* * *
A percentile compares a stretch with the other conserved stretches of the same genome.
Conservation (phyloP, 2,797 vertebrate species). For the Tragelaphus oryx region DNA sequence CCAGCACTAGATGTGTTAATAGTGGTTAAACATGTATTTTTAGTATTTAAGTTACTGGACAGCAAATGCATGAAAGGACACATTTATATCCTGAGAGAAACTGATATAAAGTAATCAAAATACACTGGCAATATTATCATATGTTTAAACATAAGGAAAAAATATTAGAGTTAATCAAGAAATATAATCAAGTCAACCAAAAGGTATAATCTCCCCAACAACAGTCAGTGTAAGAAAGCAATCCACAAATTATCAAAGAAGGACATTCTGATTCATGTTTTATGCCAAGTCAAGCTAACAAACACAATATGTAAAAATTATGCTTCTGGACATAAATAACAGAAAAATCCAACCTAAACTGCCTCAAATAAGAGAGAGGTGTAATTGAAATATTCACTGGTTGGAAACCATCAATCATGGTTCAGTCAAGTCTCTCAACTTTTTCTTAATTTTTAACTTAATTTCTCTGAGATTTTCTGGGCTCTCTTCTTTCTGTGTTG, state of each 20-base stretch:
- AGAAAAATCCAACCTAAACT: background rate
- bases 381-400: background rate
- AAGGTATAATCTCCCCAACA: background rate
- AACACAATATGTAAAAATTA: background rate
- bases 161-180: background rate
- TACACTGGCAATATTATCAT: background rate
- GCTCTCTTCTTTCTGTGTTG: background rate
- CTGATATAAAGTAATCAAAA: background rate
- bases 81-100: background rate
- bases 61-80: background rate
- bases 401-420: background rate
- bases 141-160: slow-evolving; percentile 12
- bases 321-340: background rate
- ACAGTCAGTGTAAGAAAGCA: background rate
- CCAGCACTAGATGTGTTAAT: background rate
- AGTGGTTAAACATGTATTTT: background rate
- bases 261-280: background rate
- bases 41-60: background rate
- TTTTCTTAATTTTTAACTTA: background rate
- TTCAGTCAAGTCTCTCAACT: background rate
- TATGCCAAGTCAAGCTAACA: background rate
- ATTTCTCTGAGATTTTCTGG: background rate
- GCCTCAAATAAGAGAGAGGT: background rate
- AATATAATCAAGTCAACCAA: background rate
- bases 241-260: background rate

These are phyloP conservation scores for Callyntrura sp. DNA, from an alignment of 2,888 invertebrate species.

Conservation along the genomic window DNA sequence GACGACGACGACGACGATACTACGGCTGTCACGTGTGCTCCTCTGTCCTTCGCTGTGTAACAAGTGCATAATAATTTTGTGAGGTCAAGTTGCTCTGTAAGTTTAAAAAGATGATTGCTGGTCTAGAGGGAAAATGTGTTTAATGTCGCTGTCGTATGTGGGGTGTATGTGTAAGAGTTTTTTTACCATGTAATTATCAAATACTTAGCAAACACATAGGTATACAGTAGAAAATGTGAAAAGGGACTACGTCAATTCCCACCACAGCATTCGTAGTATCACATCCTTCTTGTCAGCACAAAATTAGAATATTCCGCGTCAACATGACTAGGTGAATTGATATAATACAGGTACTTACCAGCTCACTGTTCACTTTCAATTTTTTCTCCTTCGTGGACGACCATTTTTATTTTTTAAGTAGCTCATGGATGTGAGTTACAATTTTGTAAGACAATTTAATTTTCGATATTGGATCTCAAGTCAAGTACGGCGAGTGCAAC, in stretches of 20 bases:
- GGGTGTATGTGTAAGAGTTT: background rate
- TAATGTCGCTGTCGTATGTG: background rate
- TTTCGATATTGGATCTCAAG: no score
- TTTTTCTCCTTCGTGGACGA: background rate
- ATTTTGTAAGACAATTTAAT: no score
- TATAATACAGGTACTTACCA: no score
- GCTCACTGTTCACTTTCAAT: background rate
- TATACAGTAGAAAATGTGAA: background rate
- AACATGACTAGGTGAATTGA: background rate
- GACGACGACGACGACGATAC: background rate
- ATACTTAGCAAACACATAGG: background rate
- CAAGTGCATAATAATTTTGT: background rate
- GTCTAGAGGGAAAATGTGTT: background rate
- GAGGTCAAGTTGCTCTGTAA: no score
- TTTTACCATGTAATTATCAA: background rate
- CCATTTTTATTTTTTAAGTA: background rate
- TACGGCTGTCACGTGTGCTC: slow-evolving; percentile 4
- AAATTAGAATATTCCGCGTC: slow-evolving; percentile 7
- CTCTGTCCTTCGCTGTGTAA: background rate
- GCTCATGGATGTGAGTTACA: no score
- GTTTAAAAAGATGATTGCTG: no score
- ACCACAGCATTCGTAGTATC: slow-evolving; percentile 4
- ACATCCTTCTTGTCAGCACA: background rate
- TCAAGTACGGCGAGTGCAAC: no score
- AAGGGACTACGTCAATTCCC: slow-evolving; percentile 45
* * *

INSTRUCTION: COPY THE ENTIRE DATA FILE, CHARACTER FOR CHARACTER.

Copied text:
A percentile compares a stretch with the other conserved stretches of the same genome.
Conservation (phyloP, 2,797 vertebrate species). For the Tragelaphus oryx region DNA sequence CCAGCACTAGATGTGTTAATAGTGGTTAAACATGTATTTTTAGTATTTAAGTTACTGGACAGCAAATGCATGAAAGGACACATTTATATCCTGAGAGAAACTGATATAAAGTAATCAAAATACACTGGCAATATTATCATATGTTTAAACATAAGGAAAAAATATTAGAGTTAATCAAGAAATATAATCAAGTCAACCAAAAGGTATAATCTCCCCAACAACAGTCAGTGTAAGAAAGCAATCCACAAATTATCAAAGAAGGACATTCTGATTCATGTTTTATGCCAAGTCAAGCTAACAAACACAATATGTAAAAATTATGCTTCTGGACATAAATAACAGAAAAATCCAACCTAAACTGCCTCAAATAAGAGAGAGGTGTAATTGAAATATTCACTGGTTGGAAACCATCAATCATGGTTCAGTCAAGTCTCTCAACTTTTTCTTAATTTTTAACTTAATTTCTCTGAGATTTTCTGGGCTCTCTTCTTTCTGTGTTG, state of each 20-base stretch:
- AGAAAAATCCAACCTAAACT: background rate
- bases 381-400: background rate
- AAGGTATAATCTCCCCAACA: background rate
- AACACAATATGTAAAAATTA: background rate
- bases 161-180: background rate
- TACACTGGCAATATTATCAT: background rate
- GCTCTCTTCTTTCTGTGTTG: background rate
- CTGATATAAAGTAATCAAAA: background rate
- bases 81-100: background rate
- bases 61-80: background rate
- bases 401-420: background rate
- bases 141-160: slow-evolving; percentile 12
- bases 321-340: background rate
- ACAGTCAGTGTAAGAAAGCA: background rate
- CCAGCACTAGATGTGTTAAT: background rate
- AGTGGTTAAACATGTATTTT: background rate
- bases 261-280: background rate
- bases 41-60: background rate
- TTTTCTTAATTTTTAACTTA: background rate
- TTCAGTCAAGTCTCTCAACT: background rate
- TATGCCAAGTCAAGCTAACA: background rate
- ATTTCTCTGAGATTTTCTGG: background rate
- GCCTCAAATAAGAGAGAGGT: background rate
- AATATAATCAAGTCAACCAA: background rate
- bases 241-260: background rate

These are phyloP conservation scores for Callyntrura sp. DNA, from an alignment of 2,888 invertebrate species.

Conservation along the genomic window DNA sequence GACGACGACGACGACGATACTACGGCTGTCACGTGTGCTCCTCTGTCCTTCGCTGTGTAACAAGTGCATAATAATTTTGTGAGGTCAAGTTGCTCTGTAAGTTTAAAAAGATGATTGCTGGTCTAGAGGGAAAATGTGTTTAATGTCGCTGTCGTATGTGGGGTGTATGTGTAAGAGTTTTTTTACCATGTAATTATCAAATACTTAGCAAACACATAGGTATACAGTAGAAAATGTGAAAAGGGACTACGTCAATTCCCACCACAGCATTCGTAGTATCACATCCTTCTTGTCAGCACAAAATTAGAATATTCCGCGTCAACATGACTAGGTGAATTGATATAATACAGGTACTTACCAGCTCACTGTTCACTTTCAATTTTTTCTCCTTCGTGGACGACCATTTTTATTTTTTAAGTAGCTCATGGATGTGAGTTACAATTTTGTAAGACAATTTAATTTTCGATATTGGATCTCAAGTCAAGTACGGCGAGTGCAAC, in stretches of 20 bases:
- GGGTGTATGTGTAAGAGTTT: background rate
- TAATGTCGCTGTCGTATGTG: background rate
- TTTCGATATTGGATCTCAAG: no score
- TTTTTCTCCTTCGTGGACGA: background rate
- ATTTTGTAAGACAATTTAAT: no score
- TATAATACAGGTACTTACCA: no score
- GCTCACTGTTCACTTTCAAT: background rate
- TATACAGTAGAAAATGTGAA: background rate
- AACATGACTAGGTGAATTGA: background rate
- GACGACGACGACGACGATAC: background rate
- ATACTTAGCAAACACATAGG: background rate
- CAAGTGCATAATAATTTTGT: background rate
- GTCTAGAGGGAAAATGTGTT: background rate
- GAGGTCAAGTTGCTCTGTAA: no score
- TTTTACCATGTAATTATCAA: background rate
- CCATTTTTATTTTTTAAGTA: background rate
- TACGGCTGTCACGTGTGCTC: slow-evolving; percentile 4
- AAATTAGAATATTCCGCGTC: slow-evolving; percentile 7
- CTCTGTCCTTCGCTGTGTAA: background rate
- GCTCATGGATGTGAGTTACA: no score
- GTTTAAAAAGATGATTGCTG: no score
- ACCACAGCATTCGTAGTATC: slow-evolving; percentile 4
- ACATCCTTCTTGTCAGCACA: background rate
- TCAAGTACGGCGAGTGCAAC: no score
- AAGGGACTACGTCAATTCCC: slow-evolving; percentile 45